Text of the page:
Electronics Assembly Knowledge, Vision & Wisdom
Achieving Solder Reliability for LGA Ceramic Image Sensors
Achieving Solder Reliability for LGA Ceramic Image Sensors
The stencil aperture design has more influence on overcoming CTE mismatch between the ceramic LGA and the FR4 PCB than the reflow oven temperature profile cool down slope.
Analysis Lab

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Authored By:
Lynda Pelley, Teledyne DALSA Inc., Waterloo, ON, Canada
Hugo Gallegos, SMTC Inc., Chihuahua, Mexico

Summary
New product introduction at an Original Equipment Manufacturer (OEM) typically includes reliability testing in the form of thermal cycling. Samplings from the engineering models of a new product line were consistently failing the optical testing following the reliability testing. Cross sectioning revealed stress fractures in the solder joints of the LGA ceramic image sensor component. As the image sensor dominates one side of the PCA, the root cause appeared to be Coefficient of Thermal Expansion (CTE) mismatch between the FR4 material of the PCA and the ceramic body of the image sensor. As this new product line was to be high volume, the goal was to avoid introducing an additional component under fill process step and resolve reliability issues through basic SMT assembly processes at the Contract Manufacturer (CM).

A joint OEM-CM Tiger Team explored the contributions of both the solder paste volume and the reflow temperature profile to the robustness of the LGA solder joints. The stencil design aspect included the shape of the aperture and the resulting volume of solder paste deposited. The solder paste volume affects the standoff of the component from the PCA. The sensor manufacturer datasheet for the oven reflow profile allowed a range of temperature values, the most significant being the temperature cool down slope. The cool down slope affects the granularity of the solder joint. The CM’s team performed a DOE maximizing and minimizing both the solder paste volume and the temperature profile cool down slope combinations.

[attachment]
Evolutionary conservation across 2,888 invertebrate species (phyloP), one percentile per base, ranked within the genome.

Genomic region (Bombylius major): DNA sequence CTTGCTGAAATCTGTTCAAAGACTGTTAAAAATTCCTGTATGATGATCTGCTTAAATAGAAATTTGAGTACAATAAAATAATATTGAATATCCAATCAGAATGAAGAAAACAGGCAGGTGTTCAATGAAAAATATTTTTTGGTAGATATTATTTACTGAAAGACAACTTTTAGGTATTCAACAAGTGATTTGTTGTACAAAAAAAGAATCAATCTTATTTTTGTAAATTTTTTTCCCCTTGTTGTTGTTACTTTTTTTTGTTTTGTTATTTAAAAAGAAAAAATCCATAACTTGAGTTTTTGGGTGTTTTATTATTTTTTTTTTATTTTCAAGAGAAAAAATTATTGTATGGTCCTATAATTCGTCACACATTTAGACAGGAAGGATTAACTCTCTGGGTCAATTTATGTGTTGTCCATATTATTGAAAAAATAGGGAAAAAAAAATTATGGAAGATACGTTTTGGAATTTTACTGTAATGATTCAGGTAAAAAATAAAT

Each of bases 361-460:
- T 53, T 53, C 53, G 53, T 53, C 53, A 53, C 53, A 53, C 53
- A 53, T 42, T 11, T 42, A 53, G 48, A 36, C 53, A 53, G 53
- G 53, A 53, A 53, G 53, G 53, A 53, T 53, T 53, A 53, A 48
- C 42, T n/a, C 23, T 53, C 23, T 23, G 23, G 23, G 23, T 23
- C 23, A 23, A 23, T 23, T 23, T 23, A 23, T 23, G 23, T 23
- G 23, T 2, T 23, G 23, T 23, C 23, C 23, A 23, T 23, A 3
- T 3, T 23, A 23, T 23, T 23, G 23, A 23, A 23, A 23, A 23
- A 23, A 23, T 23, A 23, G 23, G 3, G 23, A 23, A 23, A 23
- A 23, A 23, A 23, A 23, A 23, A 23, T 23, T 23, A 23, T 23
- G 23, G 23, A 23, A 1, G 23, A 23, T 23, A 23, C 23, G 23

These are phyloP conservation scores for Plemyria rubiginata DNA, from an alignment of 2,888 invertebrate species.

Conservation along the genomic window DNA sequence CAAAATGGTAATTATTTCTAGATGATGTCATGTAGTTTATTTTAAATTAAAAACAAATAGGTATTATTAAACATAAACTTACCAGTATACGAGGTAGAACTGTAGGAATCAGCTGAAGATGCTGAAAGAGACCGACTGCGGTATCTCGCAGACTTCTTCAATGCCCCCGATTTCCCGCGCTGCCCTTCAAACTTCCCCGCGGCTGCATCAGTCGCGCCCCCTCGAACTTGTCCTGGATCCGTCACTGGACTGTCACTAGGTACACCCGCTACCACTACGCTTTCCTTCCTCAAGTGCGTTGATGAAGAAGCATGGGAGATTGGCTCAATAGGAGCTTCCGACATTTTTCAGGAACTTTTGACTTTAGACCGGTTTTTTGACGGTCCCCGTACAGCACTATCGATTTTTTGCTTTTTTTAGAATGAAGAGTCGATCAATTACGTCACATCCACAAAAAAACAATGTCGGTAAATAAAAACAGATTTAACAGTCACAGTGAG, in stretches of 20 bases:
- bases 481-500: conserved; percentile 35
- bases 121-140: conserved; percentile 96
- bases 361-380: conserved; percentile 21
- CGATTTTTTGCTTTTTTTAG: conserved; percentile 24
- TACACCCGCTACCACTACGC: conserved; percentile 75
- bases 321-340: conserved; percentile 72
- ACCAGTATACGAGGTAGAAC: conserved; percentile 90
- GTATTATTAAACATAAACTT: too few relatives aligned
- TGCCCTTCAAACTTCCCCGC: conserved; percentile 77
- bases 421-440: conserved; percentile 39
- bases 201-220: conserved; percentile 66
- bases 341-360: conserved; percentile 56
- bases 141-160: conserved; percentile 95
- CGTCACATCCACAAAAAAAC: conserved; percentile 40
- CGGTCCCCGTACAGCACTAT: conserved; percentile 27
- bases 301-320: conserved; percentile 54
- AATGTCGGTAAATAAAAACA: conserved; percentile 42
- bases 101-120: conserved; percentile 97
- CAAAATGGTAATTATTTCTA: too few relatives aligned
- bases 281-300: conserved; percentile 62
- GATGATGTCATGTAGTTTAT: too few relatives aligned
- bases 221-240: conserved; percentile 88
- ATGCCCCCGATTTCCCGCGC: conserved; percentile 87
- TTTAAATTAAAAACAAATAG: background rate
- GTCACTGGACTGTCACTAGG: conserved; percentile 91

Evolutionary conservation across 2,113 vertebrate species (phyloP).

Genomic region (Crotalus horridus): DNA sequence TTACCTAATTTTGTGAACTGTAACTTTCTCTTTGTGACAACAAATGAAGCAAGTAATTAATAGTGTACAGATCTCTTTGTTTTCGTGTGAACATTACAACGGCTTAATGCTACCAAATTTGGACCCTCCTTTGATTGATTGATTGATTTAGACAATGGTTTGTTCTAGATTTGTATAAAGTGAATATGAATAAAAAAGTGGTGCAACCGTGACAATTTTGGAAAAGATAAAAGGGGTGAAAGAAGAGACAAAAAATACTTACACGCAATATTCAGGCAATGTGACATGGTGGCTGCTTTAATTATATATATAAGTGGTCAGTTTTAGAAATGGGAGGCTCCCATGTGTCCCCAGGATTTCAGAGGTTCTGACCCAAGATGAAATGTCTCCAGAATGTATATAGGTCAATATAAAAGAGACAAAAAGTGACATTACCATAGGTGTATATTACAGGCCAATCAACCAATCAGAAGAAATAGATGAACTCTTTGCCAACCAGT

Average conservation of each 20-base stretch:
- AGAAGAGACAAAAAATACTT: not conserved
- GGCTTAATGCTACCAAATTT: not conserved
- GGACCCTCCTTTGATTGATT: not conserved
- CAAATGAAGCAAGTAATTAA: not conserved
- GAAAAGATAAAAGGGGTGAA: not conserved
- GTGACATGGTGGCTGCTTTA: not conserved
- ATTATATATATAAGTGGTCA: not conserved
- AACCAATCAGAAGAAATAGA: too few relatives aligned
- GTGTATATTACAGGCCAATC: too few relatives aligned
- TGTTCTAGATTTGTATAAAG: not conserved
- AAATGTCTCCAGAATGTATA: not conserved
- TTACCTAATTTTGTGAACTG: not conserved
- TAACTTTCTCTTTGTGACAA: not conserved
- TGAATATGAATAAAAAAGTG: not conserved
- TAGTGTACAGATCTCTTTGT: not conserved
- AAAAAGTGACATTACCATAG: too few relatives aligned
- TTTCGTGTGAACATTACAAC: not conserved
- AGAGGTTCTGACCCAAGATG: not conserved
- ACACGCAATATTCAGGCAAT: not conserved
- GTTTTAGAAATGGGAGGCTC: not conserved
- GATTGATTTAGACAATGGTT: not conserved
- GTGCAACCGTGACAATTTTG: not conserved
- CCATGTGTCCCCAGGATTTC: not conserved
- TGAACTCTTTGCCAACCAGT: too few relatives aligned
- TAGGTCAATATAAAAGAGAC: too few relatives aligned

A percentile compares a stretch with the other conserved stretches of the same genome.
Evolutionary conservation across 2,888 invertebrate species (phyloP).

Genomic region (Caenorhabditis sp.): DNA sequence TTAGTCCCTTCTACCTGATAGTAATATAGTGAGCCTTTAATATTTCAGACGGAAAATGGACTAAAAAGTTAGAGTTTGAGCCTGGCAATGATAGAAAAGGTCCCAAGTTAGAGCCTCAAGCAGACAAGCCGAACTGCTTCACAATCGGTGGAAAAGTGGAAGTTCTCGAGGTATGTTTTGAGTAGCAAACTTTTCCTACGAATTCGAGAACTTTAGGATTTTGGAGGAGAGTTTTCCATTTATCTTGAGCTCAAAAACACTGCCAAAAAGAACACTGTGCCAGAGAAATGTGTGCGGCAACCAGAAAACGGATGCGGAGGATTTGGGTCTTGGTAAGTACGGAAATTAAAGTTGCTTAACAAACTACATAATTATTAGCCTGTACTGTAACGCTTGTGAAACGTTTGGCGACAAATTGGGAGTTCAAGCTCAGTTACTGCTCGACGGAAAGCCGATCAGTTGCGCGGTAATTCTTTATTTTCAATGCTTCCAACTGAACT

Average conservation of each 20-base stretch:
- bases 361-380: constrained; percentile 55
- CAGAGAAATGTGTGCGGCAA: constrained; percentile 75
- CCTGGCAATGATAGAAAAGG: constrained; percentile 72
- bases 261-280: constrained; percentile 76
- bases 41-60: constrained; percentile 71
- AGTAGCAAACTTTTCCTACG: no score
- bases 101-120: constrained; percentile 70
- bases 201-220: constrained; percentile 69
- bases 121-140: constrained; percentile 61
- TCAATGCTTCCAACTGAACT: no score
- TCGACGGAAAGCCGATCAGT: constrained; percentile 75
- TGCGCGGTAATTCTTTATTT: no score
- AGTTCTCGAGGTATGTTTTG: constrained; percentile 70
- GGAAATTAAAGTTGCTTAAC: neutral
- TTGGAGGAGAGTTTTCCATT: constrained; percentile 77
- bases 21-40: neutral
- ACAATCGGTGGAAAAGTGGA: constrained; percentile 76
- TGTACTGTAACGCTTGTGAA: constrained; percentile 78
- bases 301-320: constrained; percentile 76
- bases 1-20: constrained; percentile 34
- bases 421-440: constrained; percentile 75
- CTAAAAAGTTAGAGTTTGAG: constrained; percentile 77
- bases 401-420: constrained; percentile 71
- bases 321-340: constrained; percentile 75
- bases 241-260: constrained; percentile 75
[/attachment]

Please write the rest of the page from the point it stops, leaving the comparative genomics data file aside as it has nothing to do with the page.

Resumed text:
The DOE results trended towards higher paste volume and steeper temperature cool down slope. The risk of solder bridging using the higher paste volume was minimal, but the steeper temperature cool down slope produced unacceptable process voids. Therefore, the choice for optimal SMT process condition was a combination of high solder volume and lower temperature cool down slope. Passing results for optical testing post reliability testing, followed by cross section, validated this optimization.

Conclusions
Based on the DOE, the stencil aperture design has more influence on overcoming CTE mismatch between the ceramic LGA and the FR4 PCB than the reflow oven temperature profile cool down slope. Considering the results of the DOE and the identified risks with each approach, the overprinted square stencil aperture and the lower temperature cool down slope 1.8°C/second was chosen for the process design. The NPI was successful. Post DOE and engineering trials, there have not been any further CTE mismatch issues with the regular production of this product.

Initially Published in the SMTA Proceedings

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